Based on the word of my supplier, I listed crab fire agate, hematite, and white jadeite as untreated. But after researching, I pushed the issue with him. He supposedly contacted his supplier and came back with the truth nature of these treated stones. Was he lying or just ignorant?

    I sell a lot of Chinese amazonite. Amazonite is a blue-green microcline feldspar. But something didn’t sit right with me. None of my gemology books listed China as a source of amazonite. Mindat.org shows only one mine for amazonite in China, certainly not enough for commercial sales.

    I posted my concern on a gemology group, and two gemologists offered to test the beads. Five samples from three different vendors tested as dyed quartz with an unknown filler. Here’s my blog post on that topic: bit.ly/19X8v0C

    I’ve been selling beads for a year and a half, and I’m always learning something new. There are so many stones. I can’t afford gemologist training, so I got books on chemistry, mineralogy and gemology. I joined some gemologist groups and ask a lot of questions. I use my loupe a lot. And the Internet.

    I try to list all treatments on my site, but getting my vendors to disclose them to me is like getting my cats to sit patiently while I make their meal. I asked one vendor to list all treatments on my order spreadsheet, and instead she just highlighted the stones that weren’t treated.

    Learn the common treatments and trade names of various stones. Antoinette Matlins wrote a great book on how to use tools for gemstone identification, called Gem Identification Made Easy. Join your local gem and mineral society. Join gemology forums. There’s just no substitute for self-education.

    Find a stone you know is commonly treated, like “black onyx.” Onyx is by definition a black and white banded chalcedony. There’s just not enough black to make strands of $2 beads. It’s all dyed agate. So when you go to a show, act stupid, and ask if the black onyx is treated. If the vendor tells you “no,” then you know with whom you’re dealing. Ask if the citrine is treated? (It is mostly all heated amethyst.)

    I saw this cool “tibetan eye” bead on a vendor’s site. I asked how it was created. He told me it was “natural.” (Natural just means it’s a natural stone. It doesn’t mean it isn’t treated. So natural lapis could be dyed, but it’s actual lapis.) So I asked him, “You mean it came out of the ground like that?” He skirted the question. I refuse to deal with another vendor because they had a picture of imitation malachite described as natural, and I told them so. They corrected it, but I’ll never trust them.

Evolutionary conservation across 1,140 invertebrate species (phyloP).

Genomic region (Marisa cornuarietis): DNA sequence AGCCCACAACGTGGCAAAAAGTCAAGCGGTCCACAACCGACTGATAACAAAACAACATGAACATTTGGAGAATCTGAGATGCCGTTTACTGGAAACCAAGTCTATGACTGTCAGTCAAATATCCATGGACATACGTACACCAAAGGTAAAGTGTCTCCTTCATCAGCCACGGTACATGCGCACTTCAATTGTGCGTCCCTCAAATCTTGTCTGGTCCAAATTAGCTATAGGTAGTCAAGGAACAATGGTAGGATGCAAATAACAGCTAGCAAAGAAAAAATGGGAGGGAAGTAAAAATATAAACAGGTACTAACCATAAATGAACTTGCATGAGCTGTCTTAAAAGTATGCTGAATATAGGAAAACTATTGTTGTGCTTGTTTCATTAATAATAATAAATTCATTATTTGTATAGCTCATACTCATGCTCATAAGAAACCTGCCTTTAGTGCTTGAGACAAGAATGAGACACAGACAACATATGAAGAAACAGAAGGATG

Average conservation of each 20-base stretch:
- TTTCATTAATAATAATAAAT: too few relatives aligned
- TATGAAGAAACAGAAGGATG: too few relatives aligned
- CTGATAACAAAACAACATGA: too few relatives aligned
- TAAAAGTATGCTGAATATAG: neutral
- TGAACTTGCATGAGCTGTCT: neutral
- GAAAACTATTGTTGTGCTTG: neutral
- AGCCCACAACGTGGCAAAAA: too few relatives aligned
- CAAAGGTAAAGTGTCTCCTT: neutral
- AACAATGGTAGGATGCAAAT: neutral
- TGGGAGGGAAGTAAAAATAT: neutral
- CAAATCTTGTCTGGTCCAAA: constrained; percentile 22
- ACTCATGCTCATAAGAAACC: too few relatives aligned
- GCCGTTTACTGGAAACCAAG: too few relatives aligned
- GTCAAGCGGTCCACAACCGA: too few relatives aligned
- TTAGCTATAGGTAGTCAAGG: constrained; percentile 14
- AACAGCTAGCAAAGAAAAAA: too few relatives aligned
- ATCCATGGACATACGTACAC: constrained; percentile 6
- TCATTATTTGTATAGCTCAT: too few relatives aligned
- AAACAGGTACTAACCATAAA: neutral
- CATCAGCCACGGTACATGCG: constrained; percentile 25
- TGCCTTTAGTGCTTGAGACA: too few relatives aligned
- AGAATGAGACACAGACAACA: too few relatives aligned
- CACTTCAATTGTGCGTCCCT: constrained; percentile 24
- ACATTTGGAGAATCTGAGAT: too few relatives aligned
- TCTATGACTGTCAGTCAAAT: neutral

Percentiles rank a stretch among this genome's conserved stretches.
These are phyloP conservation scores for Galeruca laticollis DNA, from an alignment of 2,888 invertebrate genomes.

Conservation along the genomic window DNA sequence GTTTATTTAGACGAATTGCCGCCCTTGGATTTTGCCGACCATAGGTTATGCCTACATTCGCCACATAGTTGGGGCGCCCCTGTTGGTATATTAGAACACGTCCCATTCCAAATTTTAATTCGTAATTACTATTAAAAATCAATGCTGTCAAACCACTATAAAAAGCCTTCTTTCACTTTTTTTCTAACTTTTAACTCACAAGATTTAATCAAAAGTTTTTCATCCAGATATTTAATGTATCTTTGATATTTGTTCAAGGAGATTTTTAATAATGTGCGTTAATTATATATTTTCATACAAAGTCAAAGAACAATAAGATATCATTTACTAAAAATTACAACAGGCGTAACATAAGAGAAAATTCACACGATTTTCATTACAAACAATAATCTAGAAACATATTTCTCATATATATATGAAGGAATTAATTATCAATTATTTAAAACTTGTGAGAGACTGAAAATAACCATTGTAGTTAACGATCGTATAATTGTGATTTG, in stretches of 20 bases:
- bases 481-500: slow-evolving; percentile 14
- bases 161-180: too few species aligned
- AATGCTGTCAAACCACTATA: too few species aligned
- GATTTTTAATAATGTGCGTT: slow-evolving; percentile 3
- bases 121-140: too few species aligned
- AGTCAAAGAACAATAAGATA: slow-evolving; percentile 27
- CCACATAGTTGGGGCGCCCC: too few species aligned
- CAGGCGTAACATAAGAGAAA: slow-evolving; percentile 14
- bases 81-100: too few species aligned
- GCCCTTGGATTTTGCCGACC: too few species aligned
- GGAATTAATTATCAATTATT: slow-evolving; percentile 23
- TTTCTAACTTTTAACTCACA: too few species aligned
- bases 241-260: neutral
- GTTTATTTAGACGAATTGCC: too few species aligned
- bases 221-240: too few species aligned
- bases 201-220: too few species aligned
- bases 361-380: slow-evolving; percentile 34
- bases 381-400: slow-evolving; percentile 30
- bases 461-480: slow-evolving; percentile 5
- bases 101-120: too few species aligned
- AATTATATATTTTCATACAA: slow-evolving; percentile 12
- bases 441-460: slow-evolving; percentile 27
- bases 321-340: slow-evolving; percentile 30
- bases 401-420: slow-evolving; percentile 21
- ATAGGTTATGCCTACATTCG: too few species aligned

Chinese amazonite is my ace in the hole. I’ve had two vendors raise the price outrageously, claiming the rough has gone up. (It’s funny how the rough price always goes up on the stones you buy a lot of.) Is that so? Dyed quartz now costs more than garnet?

  6. Thanks for weighing in, Joanne. I was actually going to link to your linkedin comments on the subject, but I couldn’t find the discussion.

  7. Don’t beat yourself up, when life hands you lemons, make lemonade.
    I bought some turquoise pieces from a “reputable” vendor. I was very pleased with the quality until I dropped a piece and it broke. It was the first piece or “turquoise” I saw that was blue on the outside and white on the inside. I contacted the seller thinking that maybe he didn’t even know what he was selling. I never got a reply. So good-bye vendor. I used the remaining pieces, but let customers know they were dyed howlite. When a customer comments that the price of my turquoise jewellery is high, I pull out the broken pieces and use them to demonstrate the quality of my items.
    One last comment. So it’s not quartz. So what? If it is a beautiful stone, make jewellery with it and let your customer know that it’s glass. For some customers, appearance is far more important than having a genuine stone. You will not be able to charge as much for it, but at least you can recoup some of your loss.

  8. I collect crystals so I have done my research on a large number of stones. when it comes to beads it can be harder to tell because its small (most times) and the cut on the stone could be hiding what you need to see to tell what stone it is. with quartz you can tell by the temp, when you hold in it in your hand and it gets warm fast its glass, quartz will be cold unless you hold it for a long time.
    I’d suggest buying a book on stones that is pocket book size or something.

  9. Do you have any idea if amazonite cabs from India are likely to be fake? What about rough amazonite, is it too likely to be dyed quartz?